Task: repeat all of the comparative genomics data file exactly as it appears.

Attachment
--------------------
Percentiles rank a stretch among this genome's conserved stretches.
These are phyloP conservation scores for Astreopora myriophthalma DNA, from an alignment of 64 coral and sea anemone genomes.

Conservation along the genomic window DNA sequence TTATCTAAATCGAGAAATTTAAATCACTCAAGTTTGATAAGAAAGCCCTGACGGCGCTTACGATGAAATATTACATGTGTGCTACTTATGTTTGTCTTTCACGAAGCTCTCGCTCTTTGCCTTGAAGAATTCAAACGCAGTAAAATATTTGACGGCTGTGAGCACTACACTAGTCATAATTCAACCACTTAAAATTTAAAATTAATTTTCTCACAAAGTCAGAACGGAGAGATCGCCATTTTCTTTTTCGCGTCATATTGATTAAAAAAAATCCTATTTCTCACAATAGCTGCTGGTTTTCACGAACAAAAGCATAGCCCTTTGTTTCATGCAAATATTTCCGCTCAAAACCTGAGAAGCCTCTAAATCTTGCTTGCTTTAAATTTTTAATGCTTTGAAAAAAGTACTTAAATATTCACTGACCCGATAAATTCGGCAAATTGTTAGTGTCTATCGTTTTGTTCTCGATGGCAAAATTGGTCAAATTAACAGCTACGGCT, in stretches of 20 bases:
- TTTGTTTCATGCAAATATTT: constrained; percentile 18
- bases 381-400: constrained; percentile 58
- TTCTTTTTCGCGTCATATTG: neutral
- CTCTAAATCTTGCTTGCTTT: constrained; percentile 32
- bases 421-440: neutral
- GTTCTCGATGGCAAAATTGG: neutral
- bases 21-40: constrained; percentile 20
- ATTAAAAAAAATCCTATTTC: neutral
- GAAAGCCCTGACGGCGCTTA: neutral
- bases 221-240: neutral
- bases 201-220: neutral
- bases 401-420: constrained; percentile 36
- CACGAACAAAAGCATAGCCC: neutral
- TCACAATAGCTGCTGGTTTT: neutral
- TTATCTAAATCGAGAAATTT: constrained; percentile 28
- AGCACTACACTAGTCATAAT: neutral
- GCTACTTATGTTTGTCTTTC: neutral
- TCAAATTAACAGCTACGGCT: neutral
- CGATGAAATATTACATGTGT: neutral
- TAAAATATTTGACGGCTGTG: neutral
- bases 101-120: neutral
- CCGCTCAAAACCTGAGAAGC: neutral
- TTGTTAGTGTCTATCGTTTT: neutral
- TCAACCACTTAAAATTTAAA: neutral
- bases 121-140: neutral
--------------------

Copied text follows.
Percentiles rank a stretch among this genome's conserved stretches.
These are phyloP conservation scores for Astreopora myriophthalma DNA, from an alignment of 64 coral and sea anemone genomes.

Conservation along the genomic window DNA sequence TTATCTAAATCGAGAAATTTAAATCACTCAAGTTTGATAAGAAAGCCCTGACGGCGCTTACGATGAAATATTACATGTGTGCTACTTATGTTTGTCTTTCACGAAGCTCTCGCTCTTTGCCTTGAAGAATTCAAACGCAGTAAAATATTTGACGGCTGTGAGCACTACACTAGTCATAATTCAACCACTTAAAATTTAAAATTAATTTTCTCACAAAGTCAGAACGGAGAGATCGCCATTTTCTTTTTCGCGTCATATTGATTAAAAAAAATCCTATTTCTCACAATAGCTGCTGGTTTTCACGAACAAAAGCATAGCCCTTTGTTTCATGCAAATATTTCCGCTCAAAACCTGAGAAGCCTCTAAATCTTGCTTGCTTTAAATTTTTAATGCTTTGAAAAAAGTACTTAAATATTCACTGACCCGATAAATTCGGCAAATTGTTAGTGTCTATCGTTTTGTTCTCGATGGCAAAATTGGTCAAATTAACAGCTACGGCT, in stretches of 20 bases:
- TTTGTTTCATGCAAATATTT: constrained; percentile 18
- bases 381-400: constrained; percentile 58
- TTCTTTTTCGCGTCATATTG: neutral
- CTCTAAATCTTGCTTGCTTT: constrained; percentile 32
- bases 421-440: neutral
- GTTCTCGATGGCAAAATTGG: neutral
- bases 21-40: constrained; percentile 20
- ATTAAAAAAAATCCTATTTC: neutral
- GAAAGCCCTGACGGCGCTTA: neutral
- bases 221-240: neutral
- bases 201-220: neutral
- bases 401-420: constrained; percentile 36
- CACGAACAAAAGCATAGCCC: neutral
- TCACAATAGCTGCTGGTTTT: neutral
- TTATCTAAATCGAGAAATTT: constrained; percentile 28
- AGCACTACACTAGTCATAAT: neutral
- GCTACTTATGTTTGTCTTTC: neutral
- TCAAATTAACAGCTACGGCT: neutral
- CGATGAAATATTACATGTGT: neutral
- TAAAATATTTGACGGCTGTG: neutral
- bases 101-120: neutral
- CCGCTCAAAACCTGAGAAGC: neutral
- TTGTTAGTGTCTATCGTTTT: neutral
- TCAACCACTTAAAATTTAAA: neutral
- bases 121-140: neutral